a young Bill Clinton meeting JFK 
"You see, I want a lot.
Perhaps I want everything
the darkness that comes with every infinite fall
and the shivering blaze of every step up.
So many live on and want nothing
And are raised to the rank of prince
By the slippery ease of their light judgments
But what you love to see are faces
that do work and feel thirst.
You love most of all those who need you
as they need a crowbar or a hoe.
You have not grown old, and it is not too late
To dive into your increasing depths
where life calmly gives out its own secret."

Rainer Maria Rilke

nevver:

Maya Angelou
"

I remember, in the week
of the dogwoods, why sometimes
we give up everything
for beauty, lose our sense
and our senses, as we do now
for these blossoms, sprinkled
like salt through the dark woods.

And like the story of the pheasants
with salt on their tails
to tame them,
look how we are made helpless
by a brief explosion
of petals
one week in April.

"

— Linda Pastan

a version of this, everyday, for better or worse 
"My nights are for overthinking, my mornings are for oversleeping."

— Unknown (via black-cigar)

(Source: hedonistpoet, via rojospinks)

amospoe:

"It was a strange love story from the beginning. I could see Jean-Luc was looking at me all the time, and I was looking at him too, all day long.  We were like animals. One night we were at this dinner in Lausanne. My boyfriend, who was a painter, was there too. And suddenly I felt something under the table – it was Jean-Luc’s hand. He gave me a piece of paper and then left to drive back to Geneva. I went into another room to see what he’d written.  It said, “I love you.  Rendezvous at midnight at the Café de la Prez.” And then my boyfriend came into the room and demanded to see the piece of paper, and he took my arm and grabbed it and read it.  He said, “You’re not going.” And I said, “I am.” And he said, “But you can’t do this to me.”  I said, “But I’m in love too, so I’m going.” But he still didn’t believe me. We drove back to Geneva and I started to pack my tiny suitcase.  He said, “Tell me you’re not going.” And I said, “I’ve been in love with him since I saw him the second time. And I can’t do anything about it.” It was like something electric. I walked there, and I remember my painter was running after me crying. I was, like, hypnotized – it never happened again to me in my life."
- Anna Karina
"

It’s dark because you are trying too hard.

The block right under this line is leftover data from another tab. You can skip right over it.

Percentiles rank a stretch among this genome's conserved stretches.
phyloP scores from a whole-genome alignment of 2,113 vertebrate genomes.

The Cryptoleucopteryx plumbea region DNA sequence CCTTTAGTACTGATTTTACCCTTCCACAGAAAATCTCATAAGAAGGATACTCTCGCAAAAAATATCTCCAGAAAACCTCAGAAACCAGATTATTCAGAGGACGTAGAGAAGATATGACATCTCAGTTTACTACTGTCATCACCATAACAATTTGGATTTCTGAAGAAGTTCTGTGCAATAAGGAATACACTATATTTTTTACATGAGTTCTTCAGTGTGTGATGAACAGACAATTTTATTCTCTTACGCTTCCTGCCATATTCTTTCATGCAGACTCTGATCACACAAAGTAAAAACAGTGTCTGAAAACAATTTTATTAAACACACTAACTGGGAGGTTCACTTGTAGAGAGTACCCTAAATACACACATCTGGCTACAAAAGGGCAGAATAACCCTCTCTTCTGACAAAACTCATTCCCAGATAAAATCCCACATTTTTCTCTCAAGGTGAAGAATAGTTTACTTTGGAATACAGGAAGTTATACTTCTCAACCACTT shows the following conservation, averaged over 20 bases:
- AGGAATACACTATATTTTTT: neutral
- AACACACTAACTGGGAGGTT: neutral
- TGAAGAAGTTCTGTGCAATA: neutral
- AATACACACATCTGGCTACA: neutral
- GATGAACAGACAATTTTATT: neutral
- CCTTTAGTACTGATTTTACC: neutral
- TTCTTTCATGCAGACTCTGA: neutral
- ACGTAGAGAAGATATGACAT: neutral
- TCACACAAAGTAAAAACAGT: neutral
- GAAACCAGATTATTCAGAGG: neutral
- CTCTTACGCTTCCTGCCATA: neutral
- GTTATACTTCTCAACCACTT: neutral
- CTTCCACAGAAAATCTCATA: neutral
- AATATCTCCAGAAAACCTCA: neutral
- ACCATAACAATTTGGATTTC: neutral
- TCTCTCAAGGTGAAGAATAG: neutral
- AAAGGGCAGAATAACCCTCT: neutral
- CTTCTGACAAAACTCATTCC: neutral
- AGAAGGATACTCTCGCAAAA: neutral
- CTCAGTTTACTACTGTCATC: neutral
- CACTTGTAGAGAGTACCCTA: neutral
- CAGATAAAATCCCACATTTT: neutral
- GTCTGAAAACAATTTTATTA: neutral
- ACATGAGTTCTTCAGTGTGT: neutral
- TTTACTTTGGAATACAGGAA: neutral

Lightly child, lightly. Learn to do everything lightly.
Yes, feel lightly even though you’re feeling deeply.
Just lightly let things happen and lightly cope with them.

I was so preposterously serious in those days, such a humorless little prig.
Lightly, lightly – it’s the best advice ever given me.
When it comes to dying even. Nothing ponderous, or portentous, or emphatic.
No rhetoric, no tremolos,
no self conscious persona putting on its celebrated imitation of Christ or Little Nell.
And of course, no theology, no metaphysics.
Just the fact of dying and the fact of the clear light.

So throw away your baggage and go forward.
There are quicksands all about you, sucking at your feet,
trying to suck you down into fear and self-pity and despair.
That’s why you must walk so lightly.
Lightly my darling,
on tiptoes and no luggage,
not even a sponge bag,
completely unencumbered.

"

Aldous HuxleyIsland

(Source: thepicnicbasket)

Lupita Nyong’o x Terry Richardson
The international jury of the 57th annual World Press Photo Contest has selected an image by American photographer John Stanmeyer of the VII Photo Agency as the World Press Photo of the Year 2013. 
The picture shows African migrants on the shore of Djibouti city at night, raising their phones in an attempt to capture an inexpensive signal from neighboring Somalia—a tenuous link to relatives abroad. Djibouti is a common stop-off point for migrants in transit from such countries as Somalia, Ethiopia and Eritrea, seeking a better life in Europe and the Middle East. 
"I attempt, instead, to speak for myself, and to explain just how much it pains me when I have that momentary twitch of concern when a female friend leaves a party one or two hours before the rest of us, and how I now feel uncomfortable watching Woody Allen movies, and these things are not the same but they speak to a certain invisible climate that seems not to have budged much."

I wrote about Woody Allen for the Medium, and why it’s important not to separate the art from the artist.

This topic is obviously very complex, and for many is more layered that a single person’s opinion, but that’s all I can offer, so take this for what you will. All I know is that art does not exist in a vacuum—it changes when the context changes—and when it comes to support, we repeatedly owe women more than we give.